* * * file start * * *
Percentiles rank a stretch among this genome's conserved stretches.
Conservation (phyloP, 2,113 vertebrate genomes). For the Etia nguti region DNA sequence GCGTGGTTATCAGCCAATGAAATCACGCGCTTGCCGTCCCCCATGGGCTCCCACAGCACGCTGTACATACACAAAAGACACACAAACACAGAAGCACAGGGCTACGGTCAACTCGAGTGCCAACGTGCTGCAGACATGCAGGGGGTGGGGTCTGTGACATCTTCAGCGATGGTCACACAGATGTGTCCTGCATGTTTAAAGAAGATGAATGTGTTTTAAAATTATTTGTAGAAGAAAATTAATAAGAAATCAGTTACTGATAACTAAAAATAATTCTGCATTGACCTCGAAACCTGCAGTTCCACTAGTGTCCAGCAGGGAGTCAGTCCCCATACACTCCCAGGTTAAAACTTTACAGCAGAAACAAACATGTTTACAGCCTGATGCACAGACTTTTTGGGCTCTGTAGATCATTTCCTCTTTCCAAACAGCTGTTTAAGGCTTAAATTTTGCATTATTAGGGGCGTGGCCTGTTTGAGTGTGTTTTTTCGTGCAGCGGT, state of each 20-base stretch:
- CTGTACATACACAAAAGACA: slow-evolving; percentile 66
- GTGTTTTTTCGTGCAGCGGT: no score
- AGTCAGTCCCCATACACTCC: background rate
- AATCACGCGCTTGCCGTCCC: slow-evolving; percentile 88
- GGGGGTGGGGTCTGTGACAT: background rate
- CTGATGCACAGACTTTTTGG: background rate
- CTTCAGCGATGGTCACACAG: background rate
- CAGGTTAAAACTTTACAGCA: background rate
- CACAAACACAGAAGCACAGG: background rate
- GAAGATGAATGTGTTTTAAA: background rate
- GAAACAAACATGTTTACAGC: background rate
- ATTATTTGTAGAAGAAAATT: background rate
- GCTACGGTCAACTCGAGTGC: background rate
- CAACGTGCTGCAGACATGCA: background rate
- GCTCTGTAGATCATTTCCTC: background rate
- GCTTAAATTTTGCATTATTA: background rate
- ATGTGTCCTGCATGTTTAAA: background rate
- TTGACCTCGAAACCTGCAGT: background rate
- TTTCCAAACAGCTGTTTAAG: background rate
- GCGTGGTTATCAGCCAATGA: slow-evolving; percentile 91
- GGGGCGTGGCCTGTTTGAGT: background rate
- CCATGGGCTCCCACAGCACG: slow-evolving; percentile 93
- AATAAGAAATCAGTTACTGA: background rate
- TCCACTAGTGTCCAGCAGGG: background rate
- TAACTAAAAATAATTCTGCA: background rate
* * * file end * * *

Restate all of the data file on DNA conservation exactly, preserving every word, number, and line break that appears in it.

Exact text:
Percentiles rank a stretch among this genome's conserved stretches.
Conservation (phyloP, 2,113 vertebrate genomes). For the Etia nguti region DNA sequence GCGTGGTTATCAGCCAATGAAATCACGCGCTTGCCGTCCCCCATGGGCTCCCACAGCACGCTGTACATACACAAAAGACACACAAACACAGAAGCACAGGGCTACGGTCAACTCGAGTGCCAACGTGCTGCAGACATGCAGGGGGTGGGGTCTGTGACATCTTCAGCGATGGTCACACAGATGTGTCCTGCATGTTTAAAGAAGATGAATGTGTTTTAAAATTATTTGTAGAAGAAAATTAATAAGAAATCAGTTACTGATAACTAAAAATAATTCTGCATTGACCTCGAAACCTGCAGTTCCACTAGTGTCCAGCAGGGAGTCAGTCCCCATACACTCCCAGGTTAAAACTTTACAGCAGAAACAAACATGTTTACAGCCTGATGCACAGACTTTTTGGGCTCTGTAGATCATTTCCTCTTTCCAAACAGCTGTTTAAGGCTTAAATTTTGCATTATTAGGGGCGTGGCCTGTTTGAGTGTGTTTTTTCGTGCAGCGGT, state of each 20-base stretch:
- CTGTACATACACAAAAGACA: slow-evolving; percentile 66
- GTGTTTTTTCGTGCAGCGGT: no score
- AGTCAGTCCCCATACACTCC: background rate
- AATCACGCGCTTGCCGTCCC: slow-evolving; percentile 88
- GGGGGTGGGGTCTGTGACAT: background rate
- CTGATGCACAGACTTTTTGG: background rate
- CTTCAGCGATGGTCACACAG: background rate
- CAGGTTAAAACTTTACAGCA: background rate
- CACAAACACAGAAGCACAGG: background rate
- GAAGATGAATGTGTTTTAAA: background rate
- GAAACAAACATGTTTACAGC: background rate
- ATTATTTGTAGAAGAAAATT: background rate
- GCTACGGTCAACTCGAGTGC: background rate
- CAACGTGCTGCAGACATGCA: background rate
- GCTCTGTAGATCATTTCCTC: background rate
- GCTTAAATTTTGCATTATTA: background rate
- ATGTGTCCTGCATGTTTAAA: background rate
- TTGACCTCGAAACCTGCAGT: background rate
- TTTCCAAACAGCTGTTTAAG: background rate
- GCGTGGTTATCAGCCAATGA: slow-evolving; percentile 91
- GGGGCGTGGCCTGTTTGAGT: background rate
- CCATGGGCTCCCACAGCACG: slow-evolving; percentile 93
- AATAAGAAATCAGTTACTGA: background rate
- TCCACTAGTGTCCAGCAGGG: background rate
- TAACTAAAAATAATTCTGCA: background rate